In my last post I promised to revisit two topics that I didn’t get time to cover: Witches and the practice of carving vegetables to look like severed human heads.
The figure of the witch with her pointy hat, broomstick and cauldron have become synonymous with Halloween. I had been musing that on the face of it, why Halloween had survived (was even popular) among the largely Presbyterian Scots (and their Scots-Irish progeny in Ireland and the USA) appears a bit of a mystery. Suggestion 1 involved the fact that going back centuries to time immemorial, the festival celebrated at this time of year was important to the people of Ireland and Scotland. I believe witches are a second factor.
King James VI of Scotland was famously obsessed with witches. On his way back from his wedding in Denmark he was told that a storm that delayed them was an attempt to kill him by witches. Taking it very personally, James set out on a one-king crusade to eradicate witches. Evil Queens, supernatural women and women who deal in secret magic were a feature of Irish and Scandinavian folklore from time immemorial but the Scots and subsequently the Scots Irish seem to really have taken witches to heart.
|Illustration of witches in North Berwick|
Scotland already shared King James obsession as witch hunts were breaking out all over the place. With James at the helm though, wholesale persecution and murder of unpopular or slightly odd women who failed to fit into society really took off. With the death of Queen Elizabeth I, James the IV of Scotland became James I of England and he took his obsession with witches south with him, notably inspiring William Shakespeare to include the witches in his “Scottish Play”. James also instigated the Plantation of Ulster, a replay of his failed policy to replace the Gaelic-speaking Catholic Highlanders with Protestant lowland Scots, this time played out with more success in Ireland.
Despite James’ later scepticism of the veracity of witches, the Scots took their fear of magical crones with them and soon witches were starting to crop up under Ulster beds as well. The mania carried on for a century. During this time a minister from Magherafelt, County Londonderry, who revelled in the wonderful name of Increase Mather decided to take on board St. John D. Seymour’s advice that “Irishmen succeed best out of Ireland” and took himself off to the New World. Increase did well in the Commonwealth of Massachusetts, becoming President of Harvard College. He and his son (who he decided to name Cotton for some reason) were both thought and religious leaders in the New World. Though they later tried to distance themselves from it, their involvement and influence is undeniable in the mania that resulted in the execution of 20 people -mostly women- for witchcraft in Salem between 1692 and 1693. Cotton Mather wrote his book "Wonders of the invisible world" during the trials and the illustration below is from the 1693 edition, showing that the stereotype image of the witch had pretty pretty much solidified by then:
The Salem witch trials, like the demise of Mathew Hopkins in England, were eventually ended by an outbreak of common sense and brave stances by several men of strong principle. Back in Ireland, the Scots-Irish were otherwise engaged in the 1690s so it took a couple of decades before the judicial punishment of witchcraft fell out of fashion. The last trials happened in Carrickfergus in 1710-11, in what became known as the case of the Islandmagee witches.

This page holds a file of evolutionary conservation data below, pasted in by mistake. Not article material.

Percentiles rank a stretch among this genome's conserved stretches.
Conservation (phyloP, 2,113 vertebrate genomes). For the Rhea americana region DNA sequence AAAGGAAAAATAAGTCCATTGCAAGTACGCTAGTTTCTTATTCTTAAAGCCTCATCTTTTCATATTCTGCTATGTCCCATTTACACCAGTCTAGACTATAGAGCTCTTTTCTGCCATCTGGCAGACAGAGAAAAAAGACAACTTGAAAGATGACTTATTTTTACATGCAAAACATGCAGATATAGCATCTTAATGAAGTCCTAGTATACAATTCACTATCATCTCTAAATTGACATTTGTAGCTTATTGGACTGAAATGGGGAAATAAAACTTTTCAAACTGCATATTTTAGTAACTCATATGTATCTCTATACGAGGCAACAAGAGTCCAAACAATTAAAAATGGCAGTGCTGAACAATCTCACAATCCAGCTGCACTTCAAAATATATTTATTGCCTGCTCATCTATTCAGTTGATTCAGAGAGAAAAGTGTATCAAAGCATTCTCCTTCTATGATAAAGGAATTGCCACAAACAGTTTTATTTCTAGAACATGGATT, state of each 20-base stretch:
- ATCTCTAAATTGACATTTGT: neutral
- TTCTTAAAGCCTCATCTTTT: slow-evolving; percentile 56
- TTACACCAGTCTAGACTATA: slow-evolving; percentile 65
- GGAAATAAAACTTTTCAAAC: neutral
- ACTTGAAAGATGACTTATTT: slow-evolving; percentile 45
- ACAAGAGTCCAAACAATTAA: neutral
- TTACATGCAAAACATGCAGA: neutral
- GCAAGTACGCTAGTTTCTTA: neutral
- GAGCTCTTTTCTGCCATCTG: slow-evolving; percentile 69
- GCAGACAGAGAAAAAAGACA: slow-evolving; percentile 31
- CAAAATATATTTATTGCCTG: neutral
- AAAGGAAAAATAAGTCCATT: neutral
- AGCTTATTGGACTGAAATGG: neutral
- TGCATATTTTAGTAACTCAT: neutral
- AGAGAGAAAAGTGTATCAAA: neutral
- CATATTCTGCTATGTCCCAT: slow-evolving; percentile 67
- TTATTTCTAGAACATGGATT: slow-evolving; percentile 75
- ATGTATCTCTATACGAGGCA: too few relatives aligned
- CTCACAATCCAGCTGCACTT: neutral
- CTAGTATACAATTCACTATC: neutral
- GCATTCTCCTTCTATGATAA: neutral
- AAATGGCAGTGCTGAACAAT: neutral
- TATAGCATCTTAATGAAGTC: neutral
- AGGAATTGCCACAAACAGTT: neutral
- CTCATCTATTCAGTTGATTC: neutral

The incident started with some genuinely weird and quite spooky occurrences but these eventually deteriorated into the usual pattern of a hysterical teenage girl delighted to find herself the centre of attention directing clearly fabricated accusations of witchcraft at a set of older women who didn’t quite fit the image of a good citizen.
Seven women from Carrickfergus and Islandmagee went on trial - Janet Mean, Jane Latimer,, Margaret Mitchell, Catherine M'Calmont, Janet Liston, Elizabeth Sellar, and Janet Carson.
The reason they were singled out seem to be that they were social misfits, not good at attending church or just that they liked a drink. Some appear to have simply frightened their accuser, Miss Mary Dunbar, with their ugly appearances.
An eighth “witch”, Jane Millar of Irish Quarter, Carrickfergus, also fell under suspicion but was never arrested. Why she managed to get away is now unknown. My mother was born a Millar from Irish Quarter, Carrrickfergus and I often wonder if there was a connection.
Perhaps as a signal of the changing times, the witches were not executed, but jailed for a year instead, as well as spending some time being pilloried in the town square. Interestingly, the “Witchfinder General” involved in the case was an Edward Clements. Like the Mathers, the Clements family later sailed West and did well in the New World. Within a couple of generations one of them, Samuel Clements was making a name for himself as a writer under the nom-de-plume of “Mark Twain”.
Thankfully the Islandmagee trials marked the end of the witch trials in Ireland. It would be great to say that it marked the end of the madness associated with it and a new age of rationalism dawned. However, earlier this year (2015) a proposal was put forward to erect a memorial to the unjustly accused women and a councillor in Larne objected on the grounds that the women were justly convicted and an memorial might become a shrine to the Devil.
So there you have it - the witch and how she has inspired fear, suspicion and paranoia in the normally stoic Scots-Irish psyche for generations.
I didn’t get time to write about the severed heads. That will have to be another post I’m afraid.
In the meantime, if you want a chilling read for Halloween, my new novel set in Victorian Belfast, “The Undead” is available now on Kindle.